Arts & Entertainment

Picking Splinters: New Year, New Storylines




2008 was a wild ride for the Washington Capitals. And with the club currently boasting a franchise-best point total, 2009 is already looking like it will feature another frenzied spring.

With that in mind, let’s take a look at some of the biggest Caps’ storylines right now.

From Sieve to Stone Wall: Tuesday night’s shootout shutout by Jose Theodore, which gave the Caps a 2-1 win over the hated Flyers, was huge. By stoning Simon Gagne, Jeff Carter and Mike Richards, Theodore proved that he could be counted on to win them games, not simply “not lose” them while Washington’s high-flying forwards piled up the points.

As of now, all doubt has been removed that he is the team’s No. 1 goalie – something that was no certainty just a few weeks ago.

The Caps’ goaltending situation has been kind of like the hanging sword of Damocles this season. True, the team’s scoring has outpaced all in the Eastern Conference but the Boston Bruins, but inconsistent performances in net put their Stanley Cup hopes in constant jeopardy. Theodore’s performances were highly volatile. One minute he would flash his cat-like reflexes to snuff out a certain goal. The next he would be skidding out of position and flopping around like a fish on the beach while the opposition put the puck into an unguarded net.

But Brent Johnson has been the most valuable backup netminder in the NHL this year. His solid performances kept the Caps in contention and set up his team for a torrid December (11-3) with three consecutive one-goal performances against Toronto, Boston and Ottawa.

Now Theodore has regained his confidence, and his fine form, and locked down the top spot he should have owned since opening night. Moreover, with the situation now settled, the Caps no longer have to entertain a trade.

Medic!: The Caps have often looked like a M*A*S*H unit this year, with nearly every starter from opening night missing multiple games due to injury. Still, the organization’s depth (paging GM George McPhee, Mr. McPhee your Executive of the Year award is waiting) has allowed the Caps to continue their rise to the top of the Eastern Conference. Moreover, the injuries have almost helped Washington by allowing other developing players to fill the void.

Both Tomas Fleischmann and Milan Jurcina were touted as high-potential players in the past and now they’re finally realizing it. Fleischmann, aptly nicknamed Flash, had always shown “flashes” of scoring talent in the past, but little more. And while he’s sidelined with pneumonia now (of course … ), this year he emerged to become the Caps’ No. 2 goal-scoring option when Alexander Semin was injured.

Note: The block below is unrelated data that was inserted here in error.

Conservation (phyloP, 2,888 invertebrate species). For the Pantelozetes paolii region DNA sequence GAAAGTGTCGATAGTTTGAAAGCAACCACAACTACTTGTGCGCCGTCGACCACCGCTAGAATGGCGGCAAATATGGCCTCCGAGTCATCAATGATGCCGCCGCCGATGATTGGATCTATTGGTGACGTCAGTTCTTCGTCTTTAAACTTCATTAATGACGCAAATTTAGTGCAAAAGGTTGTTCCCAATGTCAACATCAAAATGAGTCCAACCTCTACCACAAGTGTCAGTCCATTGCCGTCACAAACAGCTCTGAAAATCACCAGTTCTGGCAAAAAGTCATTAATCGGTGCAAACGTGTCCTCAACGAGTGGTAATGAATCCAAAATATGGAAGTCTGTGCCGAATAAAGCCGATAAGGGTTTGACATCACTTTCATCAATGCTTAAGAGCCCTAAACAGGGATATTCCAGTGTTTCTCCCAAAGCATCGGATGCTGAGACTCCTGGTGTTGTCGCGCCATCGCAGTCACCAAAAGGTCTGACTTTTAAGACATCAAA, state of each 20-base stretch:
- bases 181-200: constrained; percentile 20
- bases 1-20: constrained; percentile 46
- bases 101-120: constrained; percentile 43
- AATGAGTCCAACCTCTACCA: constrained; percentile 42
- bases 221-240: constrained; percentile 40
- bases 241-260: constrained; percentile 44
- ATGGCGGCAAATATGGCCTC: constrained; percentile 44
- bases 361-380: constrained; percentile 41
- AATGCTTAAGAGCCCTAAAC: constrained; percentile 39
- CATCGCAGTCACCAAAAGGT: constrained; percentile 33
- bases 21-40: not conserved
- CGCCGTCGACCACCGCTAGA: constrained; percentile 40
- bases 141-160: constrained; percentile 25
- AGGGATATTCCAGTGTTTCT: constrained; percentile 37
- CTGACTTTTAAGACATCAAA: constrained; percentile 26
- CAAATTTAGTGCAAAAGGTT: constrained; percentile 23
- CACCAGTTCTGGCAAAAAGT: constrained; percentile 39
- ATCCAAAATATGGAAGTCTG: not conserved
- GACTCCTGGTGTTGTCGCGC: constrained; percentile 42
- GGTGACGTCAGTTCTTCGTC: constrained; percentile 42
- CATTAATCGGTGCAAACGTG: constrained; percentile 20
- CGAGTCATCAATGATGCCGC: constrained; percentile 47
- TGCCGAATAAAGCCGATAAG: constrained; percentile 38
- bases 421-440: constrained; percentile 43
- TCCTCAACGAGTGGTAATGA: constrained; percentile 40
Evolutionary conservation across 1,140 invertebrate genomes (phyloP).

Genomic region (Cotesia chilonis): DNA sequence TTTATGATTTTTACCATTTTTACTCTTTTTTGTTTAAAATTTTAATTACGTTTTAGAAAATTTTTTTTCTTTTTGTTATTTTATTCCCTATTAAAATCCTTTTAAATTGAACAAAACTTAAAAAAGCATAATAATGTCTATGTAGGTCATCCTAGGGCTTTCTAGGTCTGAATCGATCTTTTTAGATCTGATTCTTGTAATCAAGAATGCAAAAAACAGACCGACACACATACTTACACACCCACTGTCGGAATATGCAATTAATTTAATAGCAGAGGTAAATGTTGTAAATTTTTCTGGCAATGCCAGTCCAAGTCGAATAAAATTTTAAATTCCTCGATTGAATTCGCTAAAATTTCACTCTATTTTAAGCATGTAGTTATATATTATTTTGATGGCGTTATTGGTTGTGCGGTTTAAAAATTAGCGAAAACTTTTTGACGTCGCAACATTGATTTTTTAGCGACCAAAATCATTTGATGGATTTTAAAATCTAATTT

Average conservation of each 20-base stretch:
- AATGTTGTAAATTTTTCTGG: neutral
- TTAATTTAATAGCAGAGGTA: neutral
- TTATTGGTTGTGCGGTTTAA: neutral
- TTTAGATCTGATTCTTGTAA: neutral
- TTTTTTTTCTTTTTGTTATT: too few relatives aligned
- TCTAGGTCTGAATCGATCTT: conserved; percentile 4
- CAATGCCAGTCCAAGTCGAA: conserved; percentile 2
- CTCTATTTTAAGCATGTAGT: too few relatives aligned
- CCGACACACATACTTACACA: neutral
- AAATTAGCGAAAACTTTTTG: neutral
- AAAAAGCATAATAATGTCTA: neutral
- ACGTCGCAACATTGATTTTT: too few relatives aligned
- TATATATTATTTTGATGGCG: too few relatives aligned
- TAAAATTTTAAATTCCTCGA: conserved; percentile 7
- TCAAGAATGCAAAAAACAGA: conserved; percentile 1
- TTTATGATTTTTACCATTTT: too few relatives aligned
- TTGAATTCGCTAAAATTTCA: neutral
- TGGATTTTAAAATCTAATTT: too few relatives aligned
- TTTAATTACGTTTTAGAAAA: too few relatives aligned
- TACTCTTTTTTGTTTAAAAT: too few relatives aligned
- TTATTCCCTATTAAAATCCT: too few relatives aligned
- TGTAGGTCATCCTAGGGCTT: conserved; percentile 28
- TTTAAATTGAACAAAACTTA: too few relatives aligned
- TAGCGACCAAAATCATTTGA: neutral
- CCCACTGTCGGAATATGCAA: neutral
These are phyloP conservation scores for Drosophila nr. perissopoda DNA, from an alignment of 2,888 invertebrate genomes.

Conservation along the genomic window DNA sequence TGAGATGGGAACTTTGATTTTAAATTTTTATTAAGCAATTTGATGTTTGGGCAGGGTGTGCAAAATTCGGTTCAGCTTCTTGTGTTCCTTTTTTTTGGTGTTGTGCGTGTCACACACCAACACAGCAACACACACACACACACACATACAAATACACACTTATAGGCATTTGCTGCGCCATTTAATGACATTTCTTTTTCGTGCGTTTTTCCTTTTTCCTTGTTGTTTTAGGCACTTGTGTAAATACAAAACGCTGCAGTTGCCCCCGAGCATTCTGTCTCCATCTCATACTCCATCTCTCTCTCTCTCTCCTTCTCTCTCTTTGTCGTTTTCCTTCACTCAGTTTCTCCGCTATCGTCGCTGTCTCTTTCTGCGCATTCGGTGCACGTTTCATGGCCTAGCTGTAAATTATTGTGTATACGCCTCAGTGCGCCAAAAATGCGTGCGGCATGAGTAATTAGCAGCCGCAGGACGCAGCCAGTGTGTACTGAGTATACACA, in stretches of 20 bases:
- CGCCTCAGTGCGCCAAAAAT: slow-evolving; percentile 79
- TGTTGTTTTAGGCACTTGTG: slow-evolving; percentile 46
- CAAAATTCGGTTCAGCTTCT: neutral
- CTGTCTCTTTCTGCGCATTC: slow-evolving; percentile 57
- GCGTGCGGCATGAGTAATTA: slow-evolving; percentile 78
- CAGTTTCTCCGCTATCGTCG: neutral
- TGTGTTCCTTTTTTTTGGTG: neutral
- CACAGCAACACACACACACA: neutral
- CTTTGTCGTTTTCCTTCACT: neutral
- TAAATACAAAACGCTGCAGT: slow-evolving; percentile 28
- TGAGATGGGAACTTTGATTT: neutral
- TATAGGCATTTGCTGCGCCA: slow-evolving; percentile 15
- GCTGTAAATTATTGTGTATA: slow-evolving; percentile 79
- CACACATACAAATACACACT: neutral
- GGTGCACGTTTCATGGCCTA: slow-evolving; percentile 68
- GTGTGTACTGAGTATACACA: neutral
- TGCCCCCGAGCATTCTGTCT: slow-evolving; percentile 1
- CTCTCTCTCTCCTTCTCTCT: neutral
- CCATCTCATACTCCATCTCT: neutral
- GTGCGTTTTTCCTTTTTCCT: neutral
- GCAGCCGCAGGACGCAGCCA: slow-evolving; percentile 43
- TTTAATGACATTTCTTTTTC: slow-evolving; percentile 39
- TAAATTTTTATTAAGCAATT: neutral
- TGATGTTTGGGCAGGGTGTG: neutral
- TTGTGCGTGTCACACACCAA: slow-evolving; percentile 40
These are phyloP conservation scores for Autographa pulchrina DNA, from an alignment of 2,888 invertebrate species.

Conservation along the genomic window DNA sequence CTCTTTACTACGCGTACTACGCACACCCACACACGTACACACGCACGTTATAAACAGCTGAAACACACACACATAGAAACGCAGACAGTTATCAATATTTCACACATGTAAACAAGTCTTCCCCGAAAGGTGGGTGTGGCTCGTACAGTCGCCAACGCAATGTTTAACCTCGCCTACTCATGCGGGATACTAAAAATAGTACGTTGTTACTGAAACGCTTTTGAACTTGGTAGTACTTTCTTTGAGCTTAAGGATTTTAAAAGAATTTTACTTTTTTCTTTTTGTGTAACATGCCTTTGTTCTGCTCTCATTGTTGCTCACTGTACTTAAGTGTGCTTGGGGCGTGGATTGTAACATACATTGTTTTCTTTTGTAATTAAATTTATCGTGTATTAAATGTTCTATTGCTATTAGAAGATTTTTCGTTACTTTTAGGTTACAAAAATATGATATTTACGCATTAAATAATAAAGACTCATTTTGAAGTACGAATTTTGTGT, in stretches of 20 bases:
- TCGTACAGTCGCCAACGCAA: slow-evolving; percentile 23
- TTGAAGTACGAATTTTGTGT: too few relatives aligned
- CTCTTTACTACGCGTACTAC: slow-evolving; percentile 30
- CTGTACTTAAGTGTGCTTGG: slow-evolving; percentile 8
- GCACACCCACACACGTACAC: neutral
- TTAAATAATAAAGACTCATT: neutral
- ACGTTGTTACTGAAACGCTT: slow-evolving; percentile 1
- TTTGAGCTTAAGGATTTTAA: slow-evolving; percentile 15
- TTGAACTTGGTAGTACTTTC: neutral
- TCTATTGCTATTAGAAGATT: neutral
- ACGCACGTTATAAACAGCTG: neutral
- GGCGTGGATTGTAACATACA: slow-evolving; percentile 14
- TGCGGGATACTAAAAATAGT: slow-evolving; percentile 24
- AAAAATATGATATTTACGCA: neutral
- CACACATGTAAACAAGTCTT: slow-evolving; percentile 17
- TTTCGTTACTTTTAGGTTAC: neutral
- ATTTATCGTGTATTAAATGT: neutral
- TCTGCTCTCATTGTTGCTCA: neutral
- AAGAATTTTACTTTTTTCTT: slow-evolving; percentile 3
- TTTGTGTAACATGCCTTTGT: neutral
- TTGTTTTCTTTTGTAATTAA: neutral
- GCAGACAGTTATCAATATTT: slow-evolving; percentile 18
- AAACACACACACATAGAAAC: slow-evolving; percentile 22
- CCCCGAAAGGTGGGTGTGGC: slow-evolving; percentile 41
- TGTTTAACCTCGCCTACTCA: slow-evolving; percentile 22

Jurcina’s improvement was even more remarkable. Before the season his status on the team was in question with the assumed ascension of touted rookie Karl Alzner. Instead, Jurcina has stood tall, anchoring the Caps’ top defensive pairing when Mike Green, Tom Poti, John Erskine, Jeff Schultz and Shaone Morrisonn were down for the count. And yes, those are all five other opening-night defensive starters. And now that he’s finally unleashing that howitzer of a slap shot, he’s showing he can be a superior two-way defenseman.

Timing Is Everything: Attendance is way up this year. Nine of the last 13 home games have been sellouts and if you look around the league, the team’s timing is impeccable.

Out in Phoenix it is a complete debacle. With attendance flagging due to the economic downturn, there are rumors that the NHL is advancing the Coyotes their cut from the league’s shared revenue just so the team can meet its payroll.

It wasn’t that long ago that the Caps were the team failing at the gate, though not nearly to this extent. Had that trend continued into these times, the D.C. fans might have never seen a winning product on the ice. Heck, it might have not seen a team at all.

Onward and Upward: The Caps have the look of a Stanley Cup contender right now, but there are a few areas fans should want to see improved. Nicklas Backstrom has been terrific in the offensive zone, but he’s been subpar in the faceoff circle with a win-rate of about 46 percent. There will be times when the caps need to have their top line on the ice AND require a big face-off win. Unless Backstrom improves, Boyd Gordon or David Steckel will be the one taking those draws.